The education, experience, and other requirements for receiving and maintaining a “senior” designation vary greatly. In some cases, a financial professional may need to study and pass several rigorous exams—after working in a designated field for several years—to receive a particular designation. In other cases, it may be relatively easy in terms of time and effort to receive a “senior” designation, even for an individual with no relevant experience.”
The online version of this publication (www.sec.gov/investor/pubs/senior-profdes.htm) provides a link to FINRA’s website. Investors can look up the meaning of a designation and what requirements must be satisfied to earn it. FINRA does not, however, approve or endorse any particular professional designation.
Compliance examiners worry most about senior designations and titles awarded for little or no effort. Nevertheless, IARs and registered representatives should be cautious in how they describe all of their credentials. An improperly-used designation may raise issues with securities regulators.
The Nebraska Department of Banking and Finance, Bureau of Securities, has issued an interpretive opinion regarding the use of designations and certifications in advertising by IARs and agents of broker-dealers. Nebraska asserts that using a certification or designation on business cards, stationery, and in advertisements, creates the impression that the IAR or registered representative has special qualifications in a certain area of finance or financial planning. This state is especially concerned about designations and certifications, which incorrectly imply expertise in addressing the financial needs of senior citizens.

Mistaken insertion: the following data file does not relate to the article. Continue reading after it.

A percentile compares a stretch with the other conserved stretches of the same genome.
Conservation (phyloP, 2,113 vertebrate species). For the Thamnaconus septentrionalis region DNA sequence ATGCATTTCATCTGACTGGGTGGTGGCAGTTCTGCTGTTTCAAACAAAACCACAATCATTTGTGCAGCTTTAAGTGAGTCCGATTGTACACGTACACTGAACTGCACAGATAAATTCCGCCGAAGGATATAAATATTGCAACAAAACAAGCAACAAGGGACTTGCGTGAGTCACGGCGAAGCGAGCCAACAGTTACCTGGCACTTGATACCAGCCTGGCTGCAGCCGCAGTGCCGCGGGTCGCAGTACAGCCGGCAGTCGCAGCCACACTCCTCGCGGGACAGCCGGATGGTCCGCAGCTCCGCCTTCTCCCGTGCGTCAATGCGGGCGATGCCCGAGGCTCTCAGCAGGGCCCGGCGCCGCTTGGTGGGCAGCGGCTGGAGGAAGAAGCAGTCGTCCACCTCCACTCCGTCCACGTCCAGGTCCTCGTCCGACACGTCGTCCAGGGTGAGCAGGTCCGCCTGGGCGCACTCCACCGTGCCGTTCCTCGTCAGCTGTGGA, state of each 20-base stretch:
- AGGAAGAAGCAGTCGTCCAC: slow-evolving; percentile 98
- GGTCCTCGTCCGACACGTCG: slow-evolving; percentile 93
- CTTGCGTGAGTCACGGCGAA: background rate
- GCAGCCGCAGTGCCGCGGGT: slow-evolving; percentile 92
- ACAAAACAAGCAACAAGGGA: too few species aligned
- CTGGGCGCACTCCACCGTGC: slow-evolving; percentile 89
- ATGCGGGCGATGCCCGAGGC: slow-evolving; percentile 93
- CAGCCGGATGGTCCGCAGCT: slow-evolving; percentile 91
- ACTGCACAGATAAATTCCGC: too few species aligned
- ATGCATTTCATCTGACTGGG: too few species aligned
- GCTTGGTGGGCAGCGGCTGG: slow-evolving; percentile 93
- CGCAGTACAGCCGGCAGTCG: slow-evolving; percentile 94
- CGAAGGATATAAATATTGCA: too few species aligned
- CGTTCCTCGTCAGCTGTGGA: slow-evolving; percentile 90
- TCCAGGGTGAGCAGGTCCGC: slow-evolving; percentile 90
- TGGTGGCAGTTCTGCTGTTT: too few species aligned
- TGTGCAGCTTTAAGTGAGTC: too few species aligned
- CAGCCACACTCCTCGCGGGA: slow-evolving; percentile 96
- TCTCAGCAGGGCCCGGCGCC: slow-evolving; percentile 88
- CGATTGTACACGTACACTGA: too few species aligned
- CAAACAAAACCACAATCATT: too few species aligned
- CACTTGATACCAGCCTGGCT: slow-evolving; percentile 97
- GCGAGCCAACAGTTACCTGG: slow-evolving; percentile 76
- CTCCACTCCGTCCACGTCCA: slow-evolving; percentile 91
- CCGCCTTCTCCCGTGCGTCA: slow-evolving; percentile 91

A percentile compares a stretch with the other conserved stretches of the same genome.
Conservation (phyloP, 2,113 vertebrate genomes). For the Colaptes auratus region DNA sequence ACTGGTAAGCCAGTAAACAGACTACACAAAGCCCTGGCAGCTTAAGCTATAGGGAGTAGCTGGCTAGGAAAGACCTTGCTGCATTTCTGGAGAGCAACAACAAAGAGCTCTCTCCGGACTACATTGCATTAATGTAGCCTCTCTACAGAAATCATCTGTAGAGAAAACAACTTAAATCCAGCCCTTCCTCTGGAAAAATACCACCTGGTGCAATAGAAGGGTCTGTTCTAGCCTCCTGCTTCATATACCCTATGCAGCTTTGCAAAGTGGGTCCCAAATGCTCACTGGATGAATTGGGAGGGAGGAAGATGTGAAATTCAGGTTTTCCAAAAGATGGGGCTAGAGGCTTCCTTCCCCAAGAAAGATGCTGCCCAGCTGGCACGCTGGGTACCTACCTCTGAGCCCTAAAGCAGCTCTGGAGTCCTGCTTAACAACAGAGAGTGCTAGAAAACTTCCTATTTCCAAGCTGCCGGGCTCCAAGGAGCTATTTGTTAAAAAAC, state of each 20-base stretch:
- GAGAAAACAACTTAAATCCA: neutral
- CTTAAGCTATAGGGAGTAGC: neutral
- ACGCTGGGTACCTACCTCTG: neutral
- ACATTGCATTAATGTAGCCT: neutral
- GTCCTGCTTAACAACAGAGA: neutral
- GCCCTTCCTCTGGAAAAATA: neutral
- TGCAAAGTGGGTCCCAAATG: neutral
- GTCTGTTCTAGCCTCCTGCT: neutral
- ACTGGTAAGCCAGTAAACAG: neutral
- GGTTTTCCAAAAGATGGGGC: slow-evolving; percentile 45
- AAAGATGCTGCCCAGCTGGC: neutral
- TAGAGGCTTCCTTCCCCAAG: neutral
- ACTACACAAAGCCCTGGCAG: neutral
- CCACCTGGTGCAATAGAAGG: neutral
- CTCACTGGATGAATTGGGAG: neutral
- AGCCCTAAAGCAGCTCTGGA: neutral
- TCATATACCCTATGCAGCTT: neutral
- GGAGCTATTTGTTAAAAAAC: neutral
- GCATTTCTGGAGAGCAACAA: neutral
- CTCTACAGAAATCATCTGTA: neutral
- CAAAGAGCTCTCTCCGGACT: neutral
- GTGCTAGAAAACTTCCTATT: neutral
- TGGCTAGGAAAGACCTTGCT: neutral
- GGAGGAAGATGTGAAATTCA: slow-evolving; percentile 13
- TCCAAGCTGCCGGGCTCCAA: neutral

In accordance with Interpretive Opinion No. 26, IARs and registered reps may only use designations approved by the Commissioner. They risk fines or suspension for using unapproved designations. All certifications and designations that are acceptable for use in Nebraska at this time are listed in the opinion. The list is revised regularly and additional designations will be approved. The interpretive opinion and the list can be found at: http://www.ndbf.org/.